Tuesday, March 13, 2018

Fool's Views (2/15 – 2/28)

Hey troops,

As I write this, the snow has returned to Chicago, which is appropriate for recounting the Views from the bountiful back half of February. (I have a feeling things are going to slow down a bit in the upcoming months, as I start rehearsals for a couple of new stage projects, but we shall see what we shall see.)

Dipped into a few more Richard Pryor flicks, as well as catching up with a couple of hot recent horror releases, with the Chicago Cinema Society and the Chicago Public Library to thank for the rest! May they forever remain funded and inspired.

As always, feel free to leave your two cents worth – we’ll make sure you get some change back.



The Blackcoat's Daughter (aka February) (2015) d. Perkins, Oz (Canada) (1st viewing)

Solid, tense, and atmospheric chiller about an out-of-the-way boarding school for girls (and the dark secrets within) earns its biggest points for never quite heading the direction you think it’s going. In fact, this may also prove to be its biggest detriment, because once the mystery is finally revealed, the simplicity of the story itself could potentially prove disappointing, i.e., “Wait, that was it?” But the ride is skillfully handled by writer/director Perkins (son of Anthony), who has assembled an incredible trio of young performers (Emma Roberts, Kiernan Shipka, Lucy Boynton) and surrounded them with veterans (James Remar, Lauren Holly, Greg Ellwand) who underplay every moment to great effect. Special mention to the sonic marriage of composer Elvis Perkins (the director’s brother) and sound designer Allan Fung, who imbue even the most benign of settings with unbearable menace and doom.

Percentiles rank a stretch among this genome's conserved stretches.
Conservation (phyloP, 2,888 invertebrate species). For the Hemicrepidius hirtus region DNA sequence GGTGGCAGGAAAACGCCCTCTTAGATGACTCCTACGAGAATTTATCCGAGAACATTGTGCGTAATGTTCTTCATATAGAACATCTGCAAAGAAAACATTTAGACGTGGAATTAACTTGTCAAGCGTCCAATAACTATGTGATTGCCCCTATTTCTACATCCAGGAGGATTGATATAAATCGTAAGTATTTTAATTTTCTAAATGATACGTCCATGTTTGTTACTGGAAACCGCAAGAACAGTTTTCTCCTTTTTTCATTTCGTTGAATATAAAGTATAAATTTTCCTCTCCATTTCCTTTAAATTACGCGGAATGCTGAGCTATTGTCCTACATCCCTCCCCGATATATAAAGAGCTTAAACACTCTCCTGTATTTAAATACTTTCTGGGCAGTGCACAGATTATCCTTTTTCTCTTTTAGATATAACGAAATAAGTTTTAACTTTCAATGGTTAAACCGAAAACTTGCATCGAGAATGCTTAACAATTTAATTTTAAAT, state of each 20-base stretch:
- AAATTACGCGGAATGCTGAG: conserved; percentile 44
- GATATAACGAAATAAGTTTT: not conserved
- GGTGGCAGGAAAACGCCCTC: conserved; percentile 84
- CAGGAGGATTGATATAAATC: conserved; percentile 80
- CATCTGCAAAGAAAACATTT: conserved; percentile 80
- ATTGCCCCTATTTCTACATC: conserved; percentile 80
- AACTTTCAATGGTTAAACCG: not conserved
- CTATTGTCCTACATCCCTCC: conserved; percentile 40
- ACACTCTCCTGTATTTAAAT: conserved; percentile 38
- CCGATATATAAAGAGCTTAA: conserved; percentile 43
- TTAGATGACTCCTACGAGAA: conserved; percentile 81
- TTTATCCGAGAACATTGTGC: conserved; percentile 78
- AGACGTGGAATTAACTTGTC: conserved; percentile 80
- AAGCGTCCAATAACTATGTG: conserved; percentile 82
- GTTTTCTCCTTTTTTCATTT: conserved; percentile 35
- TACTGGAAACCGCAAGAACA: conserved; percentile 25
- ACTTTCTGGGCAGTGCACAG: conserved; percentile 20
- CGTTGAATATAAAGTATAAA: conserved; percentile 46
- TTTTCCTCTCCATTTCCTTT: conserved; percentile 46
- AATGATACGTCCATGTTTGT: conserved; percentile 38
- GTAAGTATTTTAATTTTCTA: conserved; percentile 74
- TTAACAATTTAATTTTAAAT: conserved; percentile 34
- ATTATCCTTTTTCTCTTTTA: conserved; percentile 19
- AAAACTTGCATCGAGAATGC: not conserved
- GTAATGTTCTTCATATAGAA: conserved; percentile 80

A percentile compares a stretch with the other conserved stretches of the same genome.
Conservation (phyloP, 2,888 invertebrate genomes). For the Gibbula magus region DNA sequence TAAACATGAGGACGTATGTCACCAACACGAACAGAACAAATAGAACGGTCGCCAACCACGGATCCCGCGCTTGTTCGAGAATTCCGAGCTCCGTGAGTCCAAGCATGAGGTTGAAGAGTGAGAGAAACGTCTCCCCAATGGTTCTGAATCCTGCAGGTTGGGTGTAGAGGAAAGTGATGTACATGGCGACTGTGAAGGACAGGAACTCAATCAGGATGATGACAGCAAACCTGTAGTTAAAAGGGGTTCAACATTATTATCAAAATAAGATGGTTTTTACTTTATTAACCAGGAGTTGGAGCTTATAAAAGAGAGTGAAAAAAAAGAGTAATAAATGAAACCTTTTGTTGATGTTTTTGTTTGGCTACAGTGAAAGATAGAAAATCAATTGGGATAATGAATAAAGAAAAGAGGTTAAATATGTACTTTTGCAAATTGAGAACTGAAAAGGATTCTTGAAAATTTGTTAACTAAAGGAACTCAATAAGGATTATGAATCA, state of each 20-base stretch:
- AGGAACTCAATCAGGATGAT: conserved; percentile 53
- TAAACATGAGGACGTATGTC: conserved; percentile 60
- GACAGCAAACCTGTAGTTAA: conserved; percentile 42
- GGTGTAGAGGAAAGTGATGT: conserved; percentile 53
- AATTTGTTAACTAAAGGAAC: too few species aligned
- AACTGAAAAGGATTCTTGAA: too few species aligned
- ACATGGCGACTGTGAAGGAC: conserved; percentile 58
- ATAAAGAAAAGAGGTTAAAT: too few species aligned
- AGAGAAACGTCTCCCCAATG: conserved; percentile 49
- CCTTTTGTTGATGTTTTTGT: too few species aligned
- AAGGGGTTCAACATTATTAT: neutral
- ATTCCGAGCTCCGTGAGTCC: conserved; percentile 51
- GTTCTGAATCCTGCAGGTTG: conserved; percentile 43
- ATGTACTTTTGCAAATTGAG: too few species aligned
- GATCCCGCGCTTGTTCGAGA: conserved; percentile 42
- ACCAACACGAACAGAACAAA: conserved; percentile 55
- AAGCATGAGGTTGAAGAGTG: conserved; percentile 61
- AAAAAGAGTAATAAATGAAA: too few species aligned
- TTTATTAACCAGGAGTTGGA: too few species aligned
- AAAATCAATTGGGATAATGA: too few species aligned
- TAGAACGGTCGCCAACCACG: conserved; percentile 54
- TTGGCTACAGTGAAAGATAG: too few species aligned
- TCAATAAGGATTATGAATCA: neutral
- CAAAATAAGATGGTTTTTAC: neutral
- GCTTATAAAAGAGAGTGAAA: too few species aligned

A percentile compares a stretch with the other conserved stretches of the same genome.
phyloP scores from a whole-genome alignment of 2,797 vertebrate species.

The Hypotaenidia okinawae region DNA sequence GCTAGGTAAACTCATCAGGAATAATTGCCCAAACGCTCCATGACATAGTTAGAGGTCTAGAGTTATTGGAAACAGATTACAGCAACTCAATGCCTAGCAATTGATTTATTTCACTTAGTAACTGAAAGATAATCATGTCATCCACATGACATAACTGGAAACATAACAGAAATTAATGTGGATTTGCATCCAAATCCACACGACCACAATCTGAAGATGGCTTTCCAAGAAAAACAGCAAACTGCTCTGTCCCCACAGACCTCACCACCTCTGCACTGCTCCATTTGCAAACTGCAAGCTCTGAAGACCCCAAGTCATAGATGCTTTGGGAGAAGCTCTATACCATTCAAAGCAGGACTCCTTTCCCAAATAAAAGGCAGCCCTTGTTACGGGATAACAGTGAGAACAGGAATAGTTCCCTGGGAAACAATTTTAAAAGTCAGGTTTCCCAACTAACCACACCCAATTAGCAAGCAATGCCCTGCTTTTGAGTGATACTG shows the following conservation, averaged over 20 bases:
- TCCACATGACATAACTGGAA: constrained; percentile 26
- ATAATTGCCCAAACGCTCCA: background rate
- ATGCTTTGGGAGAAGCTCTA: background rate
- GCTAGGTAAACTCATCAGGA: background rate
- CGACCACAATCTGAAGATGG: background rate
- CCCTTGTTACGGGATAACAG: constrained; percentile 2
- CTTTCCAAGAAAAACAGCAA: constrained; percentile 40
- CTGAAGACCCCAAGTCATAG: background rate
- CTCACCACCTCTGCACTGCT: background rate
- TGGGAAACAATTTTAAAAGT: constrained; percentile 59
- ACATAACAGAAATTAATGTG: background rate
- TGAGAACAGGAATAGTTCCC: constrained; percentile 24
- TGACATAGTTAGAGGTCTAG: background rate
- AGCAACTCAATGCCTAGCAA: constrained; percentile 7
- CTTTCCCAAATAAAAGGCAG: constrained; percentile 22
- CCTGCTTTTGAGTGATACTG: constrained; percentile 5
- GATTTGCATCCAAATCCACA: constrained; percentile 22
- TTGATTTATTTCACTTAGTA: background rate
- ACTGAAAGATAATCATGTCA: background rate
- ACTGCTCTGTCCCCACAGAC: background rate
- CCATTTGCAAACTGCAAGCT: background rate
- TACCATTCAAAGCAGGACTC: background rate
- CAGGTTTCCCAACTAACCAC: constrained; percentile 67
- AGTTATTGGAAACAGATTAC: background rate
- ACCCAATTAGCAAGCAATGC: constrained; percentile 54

Coherence (2013) d. Byrkit, James Ward (USA) (2nd viewing)

A group of friends (and the occasional former lover) meet up for dinner and drinks the night a mysterious comet passes overhead. Soon, phones stop working, lights conk out, suspicions arise… And. Crazy. Shit. Goes. Down. Smart but accessible no-budget “alternate reality” sci-fi/fantasy in the vein of Timecrimes and Primer that challenges and engages without breaking its internal logic. To reveal more would be a disservice to any potential viewer, but you owe it to yourself to track this one down ASAP and watch the mystery unfold and refold in on itself until your brain is scrambled. Not particularly frightening or gory, but unquestionably unnerving.

The Forest (2016) d. Zada, Jason (USA) (1st viewing)

When a Sara’s identical twin sister Jess (both played by Natalie Dormer) disappears into Japan’s infamous “suicide forest,” she makes a desperate journey across the globe to track her down, sensing in that inexplicable twin fashion that her sibling is still alive. She secures the assistance of an American reporter Aiden (Chicago Fire’s Taylor Kinney) in search of a story, who provides a local guide, Michi (Yukiyoshi Ozawa), and soon the three are deep in the woods, going on little but instinct and hope. When they stumble across the missing girl’s tent at nightfall, Michi demands they come back in the morning, not wishing to be in the forest at night. Sara, and Aiden, after some persuading, decide to stay, and the mysterious environs begin to work dark magic on their imaginations… or it this reality? A competent enough time-waster with spooky Asian apparitions and jump scares aplenty, but nothing that will stay with you.

Jungle Trap (1990/2016) d. Bryan, James (USA) (1st viewing)